Gary Woodland fires lowest round since brain surgery at 2024 Charles Schwab Challenge, admits ‘I probably came back too early’

FORT WORTH, Texas — Even though Gary Woodland’s first round on the PGA Tour came in 2009, the current campaign has the 2019 U.S. Open champion feeling a lot more like a sophomore than the wily veteran that he is.

The reason?

The 2024 season is the second with Gary Woodland 2.0, the player who has dealt with the symptoms from having a lesion on his brain and the after-effects of a subsequent craniotomy, a procedure that sliced his head open all the way down to his ear and cut about a baseball-sized hole in his skull to remove the majority of the tumor.

For example, Woodland’s recent appearance at the Wells Fargo Championship at Quail Hollow reminded him that he started noticing the issue during the 2023 event there, even though he finished in the top 15.

“Charlotte was the first week I went back to where I had a tournament where I had symptoms the year before and it was eye-opening for me just to be, like, I don’t feel great, but I don’t feel like I did a year ago,” Woodland said. “Like, how bad I really was, I think I’ve forgotten about some of that because I was just so thankful to be back. So the last three weeks has been a lot more pep in my step, I think, a little more excitement. I needed that.”

Woodland, 39, had won four times on the PGA Tour, but in late April of 2023, shortly after the Masters, he started feeling some troubling symptoms at the Mexico Open at Vidanta: shaking, tremors in his hands, loss of appetite, chills, no energy. It became so bad that he called his longtime doctor and begged for help to deal with his anxiety.

After getting surgery on Sept. 18, 2023, he returned to the PGA Tour just 115 days later with a strong show of support.

In retrospect, Woodland realizes that his timeline might have been abrupt.

“It’s been a process for me, just coming back,” he said. “I probably came back too early.”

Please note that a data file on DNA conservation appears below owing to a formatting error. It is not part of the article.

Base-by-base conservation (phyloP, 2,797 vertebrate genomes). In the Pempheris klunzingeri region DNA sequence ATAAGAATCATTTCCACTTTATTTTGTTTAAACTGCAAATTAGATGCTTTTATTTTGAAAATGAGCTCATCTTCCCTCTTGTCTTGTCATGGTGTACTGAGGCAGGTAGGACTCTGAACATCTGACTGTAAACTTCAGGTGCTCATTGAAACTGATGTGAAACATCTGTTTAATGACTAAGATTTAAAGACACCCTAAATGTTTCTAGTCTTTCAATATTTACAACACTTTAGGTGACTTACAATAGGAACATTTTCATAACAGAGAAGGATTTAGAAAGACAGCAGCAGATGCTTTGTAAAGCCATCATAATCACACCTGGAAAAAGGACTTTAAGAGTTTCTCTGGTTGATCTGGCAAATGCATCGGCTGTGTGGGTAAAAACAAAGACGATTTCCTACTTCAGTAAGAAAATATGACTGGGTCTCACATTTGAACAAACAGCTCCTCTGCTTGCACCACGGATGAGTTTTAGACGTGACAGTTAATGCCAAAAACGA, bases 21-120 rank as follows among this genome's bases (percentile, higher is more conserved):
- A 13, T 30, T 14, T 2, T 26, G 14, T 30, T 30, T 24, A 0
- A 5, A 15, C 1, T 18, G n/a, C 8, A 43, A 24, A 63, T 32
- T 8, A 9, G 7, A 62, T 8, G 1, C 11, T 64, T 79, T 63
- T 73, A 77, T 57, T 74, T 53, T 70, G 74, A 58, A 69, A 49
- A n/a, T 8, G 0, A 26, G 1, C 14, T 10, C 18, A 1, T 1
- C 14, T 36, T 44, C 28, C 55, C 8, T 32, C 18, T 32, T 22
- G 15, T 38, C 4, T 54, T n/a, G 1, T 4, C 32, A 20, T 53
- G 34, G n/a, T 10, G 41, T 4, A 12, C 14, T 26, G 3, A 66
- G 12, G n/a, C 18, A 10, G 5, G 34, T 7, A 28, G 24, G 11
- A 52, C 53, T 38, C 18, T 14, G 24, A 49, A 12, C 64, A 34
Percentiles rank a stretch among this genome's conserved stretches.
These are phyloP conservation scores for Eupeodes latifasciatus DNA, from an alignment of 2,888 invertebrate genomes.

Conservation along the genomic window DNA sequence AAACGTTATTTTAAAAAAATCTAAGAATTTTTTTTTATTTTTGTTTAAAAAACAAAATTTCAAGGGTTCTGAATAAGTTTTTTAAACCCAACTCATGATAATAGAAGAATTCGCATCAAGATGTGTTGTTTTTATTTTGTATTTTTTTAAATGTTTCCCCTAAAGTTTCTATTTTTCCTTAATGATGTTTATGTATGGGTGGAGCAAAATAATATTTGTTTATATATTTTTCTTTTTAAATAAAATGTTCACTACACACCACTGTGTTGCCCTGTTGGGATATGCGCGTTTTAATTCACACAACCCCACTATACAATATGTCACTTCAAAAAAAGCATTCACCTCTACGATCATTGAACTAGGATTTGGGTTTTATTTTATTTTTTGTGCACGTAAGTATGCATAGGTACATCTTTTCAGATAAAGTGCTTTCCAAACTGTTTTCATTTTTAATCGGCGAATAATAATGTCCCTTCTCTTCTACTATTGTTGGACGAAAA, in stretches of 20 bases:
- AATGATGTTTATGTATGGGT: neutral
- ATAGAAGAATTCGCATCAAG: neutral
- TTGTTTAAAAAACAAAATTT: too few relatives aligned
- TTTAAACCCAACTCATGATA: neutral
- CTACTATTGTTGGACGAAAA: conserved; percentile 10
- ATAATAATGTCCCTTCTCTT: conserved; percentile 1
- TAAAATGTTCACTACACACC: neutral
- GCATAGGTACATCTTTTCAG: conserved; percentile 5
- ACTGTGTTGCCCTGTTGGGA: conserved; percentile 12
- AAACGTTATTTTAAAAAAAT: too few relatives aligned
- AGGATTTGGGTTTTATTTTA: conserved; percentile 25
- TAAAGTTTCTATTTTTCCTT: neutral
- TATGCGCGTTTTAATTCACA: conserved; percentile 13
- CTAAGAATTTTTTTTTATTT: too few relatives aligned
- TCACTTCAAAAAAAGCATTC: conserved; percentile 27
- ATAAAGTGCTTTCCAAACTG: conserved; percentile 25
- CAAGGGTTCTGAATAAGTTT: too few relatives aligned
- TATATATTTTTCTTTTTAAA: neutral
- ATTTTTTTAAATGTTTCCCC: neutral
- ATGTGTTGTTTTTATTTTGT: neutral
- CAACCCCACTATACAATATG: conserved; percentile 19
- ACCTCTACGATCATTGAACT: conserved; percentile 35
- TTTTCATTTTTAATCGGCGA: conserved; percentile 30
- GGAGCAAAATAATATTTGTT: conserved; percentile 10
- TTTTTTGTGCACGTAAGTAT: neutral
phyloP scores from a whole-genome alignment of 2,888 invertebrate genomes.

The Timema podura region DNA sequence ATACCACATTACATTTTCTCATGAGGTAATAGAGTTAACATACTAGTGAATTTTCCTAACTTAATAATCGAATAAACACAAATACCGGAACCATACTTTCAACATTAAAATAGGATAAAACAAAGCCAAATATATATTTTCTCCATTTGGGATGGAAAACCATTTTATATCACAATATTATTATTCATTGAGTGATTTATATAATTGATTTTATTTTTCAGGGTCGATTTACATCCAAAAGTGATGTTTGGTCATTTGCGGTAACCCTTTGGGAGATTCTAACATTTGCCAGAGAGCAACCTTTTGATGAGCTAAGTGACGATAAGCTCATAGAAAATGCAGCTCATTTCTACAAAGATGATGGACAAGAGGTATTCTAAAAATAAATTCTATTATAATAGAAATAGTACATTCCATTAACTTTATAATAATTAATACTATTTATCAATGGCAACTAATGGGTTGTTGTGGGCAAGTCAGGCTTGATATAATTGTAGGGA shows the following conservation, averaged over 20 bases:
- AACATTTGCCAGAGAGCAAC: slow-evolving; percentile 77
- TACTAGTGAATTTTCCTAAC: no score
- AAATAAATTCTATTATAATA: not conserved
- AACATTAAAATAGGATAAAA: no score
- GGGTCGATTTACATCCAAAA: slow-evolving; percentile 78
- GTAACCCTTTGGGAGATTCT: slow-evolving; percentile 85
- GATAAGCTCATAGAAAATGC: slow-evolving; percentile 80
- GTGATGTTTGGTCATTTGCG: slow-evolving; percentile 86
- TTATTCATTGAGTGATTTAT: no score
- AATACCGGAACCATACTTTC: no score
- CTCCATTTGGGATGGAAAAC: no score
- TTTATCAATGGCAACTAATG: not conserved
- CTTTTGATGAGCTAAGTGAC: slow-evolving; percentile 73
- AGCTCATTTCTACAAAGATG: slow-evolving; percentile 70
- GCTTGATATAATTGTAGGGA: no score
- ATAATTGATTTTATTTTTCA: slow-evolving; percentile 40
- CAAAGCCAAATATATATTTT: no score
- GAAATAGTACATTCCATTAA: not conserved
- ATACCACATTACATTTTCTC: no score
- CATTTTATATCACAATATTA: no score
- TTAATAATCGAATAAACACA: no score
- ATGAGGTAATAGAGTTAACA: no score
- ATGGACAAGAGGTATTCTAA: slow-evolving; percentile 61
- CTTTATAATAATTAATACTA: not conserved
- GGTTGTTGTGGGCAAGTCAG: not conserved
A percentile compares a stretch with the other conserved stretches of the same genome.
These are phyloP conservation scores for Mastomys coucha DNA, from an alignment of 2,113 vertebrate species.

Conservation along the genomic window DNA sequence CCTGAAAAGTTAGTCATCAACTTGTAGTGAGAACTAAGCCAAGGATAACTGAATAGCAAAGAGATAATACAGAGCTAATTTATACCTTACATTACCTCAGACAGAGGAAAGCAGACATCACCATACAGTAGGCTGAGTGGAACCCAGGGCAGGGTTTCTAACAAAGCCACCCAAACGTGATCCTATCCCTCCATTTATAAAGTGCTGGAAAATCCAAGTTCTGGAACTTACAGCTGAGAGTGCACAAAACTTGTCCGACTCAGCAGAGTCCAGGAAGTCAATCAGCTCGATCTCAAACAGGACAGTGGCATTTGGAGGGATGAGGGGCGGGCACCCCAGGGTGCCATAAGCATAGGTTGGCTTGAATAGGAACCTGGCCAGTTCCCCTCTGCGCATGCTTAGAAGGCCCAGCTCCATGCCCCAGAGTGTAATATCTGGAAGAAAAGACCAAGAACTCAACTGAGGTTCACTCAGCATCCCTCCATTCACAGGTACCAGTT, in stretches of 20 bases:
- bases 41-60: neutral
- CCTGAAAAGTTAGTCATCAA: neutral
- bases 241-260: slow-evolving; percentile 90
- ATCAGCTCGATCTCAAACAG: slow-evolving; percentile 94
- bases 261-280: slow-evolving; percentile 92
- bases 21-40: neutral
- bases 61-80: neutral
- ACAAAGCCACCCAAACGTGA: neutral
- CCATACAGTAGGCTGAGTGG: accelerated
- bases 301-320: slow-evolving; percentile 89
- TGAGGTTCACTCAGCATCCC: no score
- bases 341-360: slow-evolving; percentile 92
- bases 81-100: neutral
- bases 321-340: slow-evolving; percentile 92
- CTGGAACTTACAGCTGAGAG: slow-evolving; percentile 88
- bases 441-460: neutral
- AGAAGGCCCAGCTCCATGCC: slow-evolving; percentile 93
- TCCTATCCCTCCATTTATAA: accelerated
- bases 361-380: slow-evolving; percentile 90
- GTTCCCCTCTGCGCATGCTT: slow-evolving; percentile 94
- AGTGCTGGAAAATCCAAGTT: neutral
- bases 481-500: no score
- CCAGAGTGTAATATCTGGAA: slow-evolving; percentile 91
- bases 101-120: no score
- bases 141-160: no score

And while he’s missed the cut in over half of the 13 events he’s played in prior to the 2024 Charles Schwab Challenge, Friday’s round at Colonial Country Club reminded the Kansas native how well he can play when he’s feeling his best.

Woodland made seven birdies and an eagle in the second round, finishing with a 64, his best round since the first round of the 2022 Genesis Scottish Open.

“I mean, it is what it is, but it’s just not what it was. I’m still battling, still on medication, still battling all the stuff, but probably a little more positive, I would say, the last three weeks than I was earlier this year,” Woodland said. “I think I was getting down on myself just because I didn’t feel well. There’s a lot to be positive about because I’m in a different position than I was a year ago.”

Woodland had a couple of miscues, including a bogey on a second hole which is one of the easiest on the redesigned track. But overall, he was placed with an effort that has him sitting at 4 under through two days of play, just a few shots off the lead by midday on Friday.

In fact, he expected his Texas dinner to even have a little extra flavor.

“I just put everything together. It’s been a while,” he said. “It was nice. It was nice to have all aspects. I drove it well, iron play, controlled the ball really well, and short game was nice and made some putts. It’s been a long time since I put it all together. I’ve had some rounds this year where I putted it well or drove it well, but not together. That was a big change for me.

“Will definitely make lunch and dinner taste better today.”

Story originally appeared on GolfWeek